Julius is tall and thin and looks Masaii - though he isn't. I thought he was stern at first, but he has a good sense of humor. He has a long thin face. He always says - "long legs and a long face". He has really grown on me. He is very caring. He insisted on giving me his own sleeping bag when the zipper on mine was broken. With both Jo and Mary he has taken on extra weight.

Yesterday everyone was sick. James was shivering, with fever and headaches; Natalie had headaches and blurred vision, Selim and Tino both had headaches and no appetite. Poor Mary kept vomiting, had no appetite and a really bad headache. Everyone felt better this morning - which was great! It was really wonderful to have Mary back to herself.

The other guide is Bahat. He is a young cutie. I found out he is 28 and has been a guide since 2007. He's going to college as well. I think he sometimes gets a little impatient with how slow we are going. He has a naturally fast pace and wants to make it to camp before the rain. We can't always quite do that.

Julius disappears and then will reappear. That is the beauty of having three guides, one in front, one at the rear and Julius everywhere he needs to be. He is a true mountain man. He estimates he has climbed the mountain over 350 times. Today as we were climbing up that last steep hill, he sang to us. He often whistles during steep portions to keep spirits up. His saying is "so far, so good!"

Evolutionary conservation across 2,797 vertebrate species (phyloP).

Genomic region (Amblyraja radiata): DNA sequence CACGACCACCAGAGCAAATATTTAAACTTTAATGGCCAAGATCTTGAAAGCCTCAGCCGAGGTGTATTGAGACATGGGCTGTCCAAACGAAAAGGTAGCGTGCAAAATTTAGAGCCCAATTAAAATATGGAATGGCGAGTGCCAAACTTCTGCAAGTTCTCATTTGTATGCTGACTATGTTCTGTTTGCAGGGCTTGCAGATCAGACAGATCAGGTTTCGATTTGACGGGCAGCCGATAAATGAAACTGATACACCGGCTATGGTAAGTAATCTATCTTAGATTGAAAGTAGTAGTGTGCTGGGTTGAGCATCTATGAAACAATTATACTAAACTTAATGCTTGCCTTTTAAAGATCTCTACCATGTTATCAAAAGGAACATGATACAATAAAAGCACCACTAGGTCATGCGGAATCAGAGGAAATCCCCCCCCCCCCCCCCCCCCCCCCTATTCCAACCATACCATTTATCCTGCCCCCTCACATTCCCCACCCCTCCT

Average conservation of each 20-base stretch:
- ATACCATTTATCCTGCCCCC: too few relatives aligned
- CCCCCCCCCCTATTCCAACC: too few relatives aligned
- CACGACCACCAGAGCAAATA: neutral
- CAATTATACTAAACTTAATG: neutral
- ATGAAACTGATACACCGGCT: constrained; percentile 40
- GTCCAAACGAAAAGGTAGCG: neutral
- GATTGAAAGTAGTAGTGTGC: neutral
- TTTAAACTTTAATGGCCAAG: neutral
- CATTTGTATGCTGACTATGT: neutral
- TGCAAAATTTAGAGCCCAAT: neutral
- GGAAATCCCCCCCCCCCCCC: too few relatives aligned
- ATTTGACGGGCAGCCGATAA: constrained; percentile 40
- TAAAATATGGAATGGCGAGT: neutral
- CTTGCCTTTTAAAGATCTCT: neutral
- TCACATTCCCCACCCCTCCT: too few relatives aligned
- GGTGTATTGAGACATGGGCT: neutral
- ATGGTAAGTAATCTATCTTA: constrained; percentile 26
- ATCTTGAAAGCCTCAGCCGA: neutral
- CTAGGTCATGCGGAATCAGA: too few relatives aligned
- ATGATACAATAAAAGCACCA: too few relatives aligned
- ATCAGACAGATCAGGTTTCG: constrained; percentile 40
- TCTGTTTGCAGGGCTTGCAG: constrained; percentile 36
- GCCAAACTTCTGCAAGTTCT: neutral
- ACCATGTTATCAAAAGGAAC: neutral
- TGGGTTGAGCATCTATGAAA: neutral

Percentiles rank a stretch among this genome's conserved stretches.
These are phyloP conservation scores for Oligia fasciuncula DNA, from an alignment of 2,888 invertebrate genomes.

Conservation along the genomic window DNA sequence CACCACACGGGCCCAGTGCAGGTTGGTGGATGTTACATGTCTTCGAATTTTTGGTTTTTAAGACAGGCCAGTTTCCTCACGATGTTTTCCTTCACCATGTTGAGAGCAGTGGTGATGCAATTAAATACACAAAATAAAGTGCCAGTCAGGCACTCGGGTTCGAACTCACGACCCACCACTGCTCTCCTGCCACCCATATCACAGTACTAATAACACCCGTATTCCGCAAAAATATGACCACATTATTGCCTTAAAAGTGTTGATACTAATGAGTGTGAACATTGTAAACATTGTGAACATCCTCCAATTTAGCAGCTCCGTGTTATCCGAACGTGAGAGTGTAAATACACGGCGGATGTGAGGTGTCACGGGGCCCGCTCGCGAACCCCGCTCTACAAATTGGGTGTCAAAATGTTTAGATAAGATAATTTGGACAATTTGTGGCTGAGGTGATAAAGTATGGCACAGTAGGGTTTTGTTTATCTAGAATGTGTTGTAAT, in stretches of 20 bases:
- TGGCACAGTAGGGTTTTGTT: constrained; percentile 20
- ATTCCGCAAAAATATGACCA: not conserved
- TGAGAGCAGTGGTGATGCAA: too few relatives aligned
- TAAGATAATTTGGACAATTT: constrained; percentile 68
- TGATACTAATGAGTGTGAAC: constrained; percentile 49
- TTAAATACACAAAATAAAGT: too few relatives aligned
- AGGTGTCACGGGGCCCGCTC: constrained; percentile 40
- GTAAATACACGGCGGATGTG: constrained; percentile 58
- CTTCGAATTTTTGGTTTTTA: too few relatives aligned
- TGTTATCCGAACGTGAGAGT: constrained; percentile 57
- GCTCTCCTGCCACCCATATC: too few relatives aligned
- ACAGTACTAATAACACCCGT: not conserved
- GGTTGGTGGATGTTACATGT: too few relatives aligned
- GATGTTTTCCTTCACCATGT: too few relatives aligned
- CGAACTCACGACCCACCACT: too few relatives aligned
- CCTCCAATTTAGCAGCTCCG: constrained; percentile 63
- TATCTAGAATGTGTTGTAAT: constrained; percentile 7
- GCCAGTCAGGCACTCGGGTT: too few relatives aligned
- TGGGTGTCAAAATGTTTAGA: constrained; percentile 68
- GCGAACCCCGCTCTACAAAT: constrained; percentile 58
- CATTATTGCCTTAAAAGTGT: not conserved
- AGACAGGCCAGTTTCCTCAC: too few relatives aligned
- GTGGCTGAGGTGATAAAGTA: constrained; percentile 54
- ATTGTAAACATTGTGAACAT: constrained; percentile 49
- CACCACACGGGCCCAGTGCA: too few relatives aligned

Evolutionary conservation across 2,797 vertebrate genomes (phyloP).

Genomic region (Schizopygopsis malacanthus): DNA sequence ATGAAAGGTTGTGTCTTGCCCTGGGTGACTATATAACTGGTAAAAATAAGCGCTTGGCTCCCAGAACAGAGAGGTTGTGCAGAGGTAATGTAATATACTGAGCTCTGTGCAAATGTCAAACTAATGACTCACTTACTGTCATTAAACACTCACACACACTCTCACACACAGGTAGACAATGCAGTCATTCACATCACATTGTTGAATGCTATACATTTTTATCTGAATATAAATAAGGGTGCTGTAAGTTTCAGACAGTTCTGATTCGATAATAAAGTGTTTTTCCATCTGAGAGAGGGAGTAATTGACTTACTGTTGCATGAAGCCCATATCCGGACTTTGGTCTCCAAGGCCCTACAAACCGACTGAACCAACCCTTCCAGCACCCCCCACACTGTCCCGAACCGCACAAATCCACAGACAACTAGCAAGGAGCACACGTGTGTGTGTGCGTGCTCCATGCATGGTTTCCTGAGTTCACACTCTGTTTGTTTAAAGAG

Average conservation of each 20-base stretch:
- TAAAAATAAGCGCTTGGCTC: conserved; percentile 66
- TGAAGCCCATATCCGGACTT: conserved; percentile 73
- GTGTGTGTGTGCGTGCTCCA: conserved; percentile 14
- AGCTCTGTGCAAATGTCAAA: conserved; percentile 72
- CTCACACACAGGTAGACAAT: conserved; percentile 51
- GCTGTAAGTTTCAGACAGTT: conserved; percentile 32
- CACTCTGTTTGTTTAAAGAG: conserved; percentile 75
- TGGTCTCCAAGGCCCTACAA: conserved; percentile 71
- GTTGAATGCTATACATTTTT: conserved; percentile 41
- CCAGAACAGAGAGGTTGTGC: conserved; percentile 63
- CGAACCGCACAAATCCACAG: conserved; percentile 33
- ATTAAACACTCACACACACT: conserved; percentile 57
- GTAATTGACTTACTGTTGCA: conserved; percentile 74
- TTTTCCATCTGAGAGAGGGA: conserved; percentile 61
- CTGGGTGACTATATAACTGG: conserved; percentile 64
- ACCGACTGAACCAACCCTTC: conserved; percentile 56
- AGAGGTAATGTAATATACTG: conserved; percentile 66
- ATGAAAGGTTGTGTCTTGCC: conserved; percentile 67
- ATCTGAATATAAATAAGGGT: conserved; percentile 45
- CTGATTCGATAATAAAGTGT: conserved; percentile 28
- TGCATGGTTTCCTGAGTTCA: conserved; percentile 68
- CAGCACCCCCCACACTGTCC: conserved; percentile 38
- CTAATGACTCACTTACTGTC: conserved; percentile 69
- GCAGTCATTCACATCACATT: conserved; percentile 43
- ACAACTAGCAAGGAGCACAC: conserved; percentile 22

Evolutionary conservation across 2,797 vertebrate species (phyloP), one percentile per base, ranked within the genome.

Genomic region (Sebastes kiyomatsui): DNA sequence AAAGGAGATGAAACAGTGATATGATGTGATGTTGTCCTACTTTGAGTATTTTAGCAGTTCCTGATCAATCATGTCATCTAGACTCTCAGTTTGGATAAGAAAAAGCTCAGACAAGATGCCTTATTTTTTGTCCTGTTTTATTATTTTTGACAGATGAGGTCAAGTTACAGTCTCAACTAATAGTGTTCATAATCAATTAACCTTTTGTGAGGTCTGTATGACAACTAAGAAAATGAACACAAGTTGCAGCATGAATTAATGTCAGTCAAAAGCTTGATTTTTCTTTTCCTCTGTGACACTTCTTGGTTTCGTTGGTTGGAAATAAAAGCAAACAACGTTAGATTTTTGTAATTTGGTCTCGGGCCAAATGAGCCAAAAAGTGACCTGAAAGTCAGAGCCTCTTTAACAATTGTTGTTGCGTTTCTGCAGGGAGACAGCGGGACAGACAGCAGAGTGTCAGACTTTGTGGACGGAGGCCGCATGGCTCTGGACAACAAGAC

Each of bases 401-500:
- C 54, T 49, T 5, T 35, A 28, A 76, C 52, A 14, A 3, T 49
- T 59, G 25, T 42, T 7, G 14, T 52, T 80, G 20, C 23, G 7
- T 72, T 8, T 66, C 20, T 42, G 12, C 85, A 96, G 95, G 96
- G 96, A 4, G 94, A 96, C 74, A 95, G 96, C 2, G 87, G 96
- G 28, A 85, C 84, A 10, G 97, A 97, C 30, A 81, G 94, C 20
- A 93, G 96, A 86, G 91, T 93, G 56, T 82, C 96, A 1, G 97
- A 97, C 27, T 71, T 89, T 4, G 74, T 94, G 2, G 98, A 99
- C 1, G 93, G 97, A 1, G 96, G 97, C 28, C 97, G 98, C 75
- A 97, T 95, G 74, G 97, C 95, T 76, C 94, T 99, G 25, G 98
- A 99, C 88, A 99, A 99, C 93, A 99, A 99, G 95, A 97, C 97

1:00 a.m. Having trouble breathing. Nice and warm, but can't sleep. It was raining, but has stopped. I will try a Loving Kindness meditation. If that doesn't work, I'll read.

Day Five
February 18th
Karanga Camp - Barafu Camp
2 miles
Elevation Gain: 2,225

6:55 a.m. Finally took an Advil and then a Diamox tablet to help with my breathing. Read my book for awhile. Finally slept. Feel good this morning. I am going to start packing now!

3:05 p.m We are back in our tent. The hail is just stopping. It is summit day! The hardest part of this trip for me has been the damn packing. I brought way too much stuff. It takes me an hour to pack up in the morning. I'm always late for breakfast.

Another good breakfast. Jo is feeling nauseous and spacey. Worried about her. After my little episode with the shallow breathing - I felt great.

The walk today was very slow. It was an easy pace and was no problem getting to camp. I could walk at that pace for a long time. I felt strong and ready to summit. When we got to camp we needed to sign in at the hut. I put a peace sticker up on the Barafu Hut.

I don't really have any worries. I'm packed up and ready to go. I should taking a nap, but I'm not tired. We have two inches of hail outside the tent. It is thundering and lightening like crazy. Crazy weather. Oh my god! Hakuma Matata.

4:15 p.m. It sounds like it's starting to slow down. Perhaps it has turned to rain. It hailed so much the tent started sagging under the weight. Our tent assistants were busy digging us out. Good Luck - our adorable cook, came in and shook out our tent. First he put one of our hiking poles in the middle of the tent. It has been some seriously wild weather with thunder and lightening right over the tent.